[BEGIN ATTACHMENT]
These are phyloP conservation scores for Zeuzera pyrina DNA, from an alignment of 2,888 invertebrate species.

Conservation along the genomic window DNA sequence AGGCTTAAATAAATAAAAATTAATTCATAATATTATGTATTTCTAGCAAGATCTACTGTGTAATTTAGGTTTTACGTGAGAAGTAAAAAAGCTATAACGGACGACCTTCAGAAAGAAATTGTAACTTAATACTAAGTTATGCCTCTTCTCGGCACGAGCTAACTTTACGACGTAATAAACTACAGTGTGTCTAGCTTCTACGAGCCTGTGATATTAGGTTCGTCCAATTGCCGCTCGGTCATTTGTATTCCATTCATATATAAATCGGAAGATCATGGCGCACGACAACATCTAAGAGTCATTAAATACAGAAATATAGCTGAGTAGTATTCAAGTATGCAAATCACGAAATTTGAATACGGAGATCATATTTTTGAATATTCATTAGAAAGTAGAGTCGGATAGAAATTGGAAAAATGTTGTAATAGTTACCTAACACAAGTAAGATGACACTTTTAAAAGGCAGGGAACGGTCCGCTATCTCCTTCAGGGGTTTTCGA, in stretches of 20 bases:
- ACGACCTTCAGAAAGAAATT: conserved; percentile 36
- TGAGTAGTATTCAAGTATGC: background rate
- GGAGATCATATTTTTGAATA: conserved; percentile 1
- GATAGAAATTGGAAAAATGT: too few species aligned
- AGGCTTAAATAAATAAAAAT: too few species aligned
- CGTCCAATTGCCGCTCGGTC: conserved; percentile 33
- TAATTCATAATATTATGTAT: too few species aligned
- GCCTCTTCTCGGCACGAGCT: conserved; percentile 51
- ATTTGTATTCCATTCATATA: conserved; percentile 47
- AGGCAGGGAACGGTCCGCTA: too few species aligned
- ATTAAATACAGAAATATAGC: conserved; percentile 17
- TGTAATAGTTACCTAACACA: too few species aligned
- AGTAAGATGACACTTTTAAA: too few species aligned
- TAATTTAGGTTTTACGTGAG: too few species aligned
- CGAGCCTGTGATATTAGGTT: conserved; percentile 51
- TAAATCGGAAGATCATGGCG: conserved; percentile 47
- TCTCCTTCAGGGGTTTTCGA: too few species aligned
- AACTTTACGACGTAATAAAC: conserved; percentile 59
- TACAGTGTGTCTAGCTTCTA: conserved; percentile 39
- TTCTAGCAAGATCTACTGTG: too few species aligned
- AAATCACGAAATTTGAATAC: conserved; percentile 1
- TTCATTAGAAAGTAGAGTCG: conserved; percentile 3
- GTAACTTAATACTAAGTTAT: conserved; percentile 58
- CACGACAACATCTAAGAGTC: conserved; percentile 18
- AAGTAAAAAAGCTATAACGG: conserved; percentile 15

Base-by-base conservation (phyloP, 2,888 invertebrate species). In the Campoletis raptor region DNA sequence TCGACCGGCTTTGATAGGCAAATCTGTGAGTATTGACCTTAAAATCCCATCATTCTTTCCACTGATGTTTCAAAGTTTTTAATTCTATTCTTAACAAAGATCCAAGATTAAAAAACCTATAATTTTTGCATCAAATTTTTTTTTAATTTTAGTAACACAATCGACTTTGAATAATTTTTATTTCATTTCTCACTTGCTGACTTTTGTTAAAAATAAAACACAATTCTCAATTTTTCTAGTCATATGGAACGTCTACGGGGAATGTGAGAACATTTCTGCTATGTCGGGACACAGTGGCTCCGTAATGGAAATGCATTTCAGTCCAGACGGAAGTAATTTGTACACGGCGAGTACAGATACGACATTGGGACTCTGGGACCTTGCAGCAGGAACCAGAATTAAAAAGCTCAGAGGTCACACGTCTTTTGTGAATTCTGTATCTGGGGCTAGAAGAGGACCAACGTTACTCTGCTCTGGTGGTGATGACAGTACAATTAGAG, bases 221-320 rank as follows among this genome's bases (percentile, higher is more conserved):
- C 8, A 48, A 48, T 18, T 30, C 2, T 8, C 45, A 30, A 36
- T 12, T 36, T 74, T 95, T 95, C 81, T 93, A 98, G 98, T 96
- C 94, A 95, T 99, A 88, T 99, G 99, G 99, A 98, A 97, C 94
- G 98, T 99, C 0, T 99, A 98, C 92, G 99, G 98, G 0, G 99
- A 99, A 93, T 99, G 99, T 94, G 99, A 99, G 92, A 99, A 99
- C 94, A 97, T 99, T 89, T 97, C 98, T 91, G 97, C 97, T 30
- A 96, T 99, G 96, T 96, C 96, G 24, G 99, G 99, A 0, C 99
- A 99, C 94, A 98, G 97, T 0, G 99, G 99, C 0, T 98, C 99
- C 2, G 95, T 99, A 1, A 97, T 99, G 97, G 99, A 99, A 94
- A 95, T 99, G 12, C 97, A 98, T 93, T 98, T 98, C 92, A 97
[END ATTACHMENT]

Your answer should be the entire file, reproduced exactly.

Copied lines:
These are phyloP conservation scores for Zeuzera pyrina DNA, from an alignment of 2,888 invertebrate species.

Conservation along the genomic window DNA sequence AGGCTTAAATAAATAAAAATTAATTCATAATATTATGTATTTCTAGCAAGATCTACTGTGTAATTTAGGTTTTACGTGAGAAGTAAAAAAGCTATAACGGACGACCTTCAGAAAGAAATTGTAACTTAATACTAAGTTATGCCTCTTCTCGGCACGAGCTAACTTTACGACGTAATAAACTACAGTGTGTCTAGCTTCTACGAGCCTGTGATATTAGGTTCGTCCAATTGCCGCTCGGTCATTTGTATTCCATTCATATATAAATCGGAAGATCATGGCGCACGACAACATCTAAGAGTCATTAAATACAGAAATATAGCTGAGTAGTATTCAAGTATGCAAATCACGAAATTTGAATACGGAGATCATATTTTTGAATATTCATTAGAAAGTAGAGTCGGATAGAAATTGGAAAAATGTTGTAATAGTTACCTAACACAAGTAAGATGACACTTTTAAAAGGCAGGGAACGGTCCGCTATCTCCTTCAGGGGTTTTCGA, in stretches of 20 bases:
- ACGACCTTCAGAAAGAAATT: conserved; percentile 36
- TGAGTAGTATTCAAGTATGC: background rate
- GGAGATCATATTTTTGAATA: conserved; percentile 1
- GATAGAAATTGGAAAAATGT: too few species aligned
- AGGCTTAAATAAATAAAAAT: too few species aligned
- CGTCCAATTGCCGCTCGGTC: conserved; percentile 33
- TAATTCATAATATTATGTAT: too few species aligned
- GCCTCTTCTCGGCACGAGCT: conserved; percentile 51
- ATTTGTATTCCATTCATATA: conserved; percentile 47
- AGGCAGGGAACGGTCCGCTA: too few species aligned
- ATTAAATACAGAAATATAGC: conserved; percentile 17
- TGTAATAGTTACCTAACACA: too few species aligned
- AGTAAGATGACACTTTTAAA: too few species aligned
- TAATTTAGGTTTTACGTGAG: too few species aligned
- CGAGCCTGTGATATTAGGTT: conserved; percentile 51
- TAAATCGGAAGATCATGGCG: conserved; percentile 47
- TCTCCTTCAGGGGTTTTCGA: too few species aligned
- AACTTTACGACGTAATAAAC: conserved; percentile 59
- TACAGTGTGTCTAGCTTCTA: conserved; percentile 39
- TTCTAGCAAGATCTACTGTG: too few species aligned
- AAATCACGAAATTTGAATAC: conserved; percentile 1
- TTCATTAGAAAGTAGAGTCG: conserved; percentile 3
- GTAACTTAATACTAAGTTAT: conserved; percentile 58
- CACGACAACATCTAAGAGTC: conserved; percentile 18
- AAGTAAAAAAGCTATAACGG: conserved; percentile 15

Base-by-base conservation (phyloP, 2,888 invertebrate species). In the Campoletis raptor region DNA sequence TCGACCGGCTTTGATAGGCAAATCTGTGAGTATTGACCTTAAAATCCCATCATTCTTTCCACTGATGTTTCAAAGTTTTTAATTCTATTCTTAACAAAGATCCAAGATTAAAAAACCTATAATTTTTGCATCAAATTTTTTTTTAATTTTAGTAACACAATCGACTTTGAATAATTTTTATTTCATTTCTCACTTGCTGACTTTTGTTAAAAATAAAACACAATTCTCAATTTTTCTAGTCATATGGAACGTCTACGGGGAATGTGAGAACATTTCTGCTATGTCGGGACACAGTGGCTCCGTAATGGAAATGCATTTCAGTCCAGACGGAAGTAATTTGTACACGGCGAGTACAGATACGACATTGGGACTCTGGGACCTTGCAGCAGGAACCAGAATTAAAAAGCTCAGAGGTCACACGTCTTTTGTGAATTCTGTATCTGGGGCTAGAAGAGGACCAACGTTACTCTGCTCTGGTGGTGATGACAGTACAATTAGAG, bases 221-320 rank as follows among this genome's bases (percentile, higher is more conserved):
- C 8, A 48, A 48, T 18, T 30, C 2, T 8, C 45, A 30, A 36
- T 12, T 36, T 74, T 95, T 95, C 81, T 93, A 98, G 98, T 96
- C 94, A 95, T 99, A 88, T 99, G 99, G 99, A 98, A 97, C 94
- G 98, T 99, C 0, T 99, A 98, C 92, G 99, G 98, G 0, G 99
- A 99, A 93, T 99, G 99, T 94, G 99, A 99, G 92, A 99, A 99
- C 94, A 97, T 99, T 89, T 97, C 98, T 91, G 97, C 97, T 30
- A 96, T 99, G 96, T 96, C 96, G 24, G 99, G 99, A 0, C 99
- A 99, C 94, A 98, G 97, T 0, G 99, G 99, C 0, T 98, C 99
- C 2, G 95, T 99, A 1, A 97, T 99, G 97, G 99, A 99, A 94
- A 95, T 99, G 12, C 97, A 98, T 93, T 98, T 98, C 92, A 97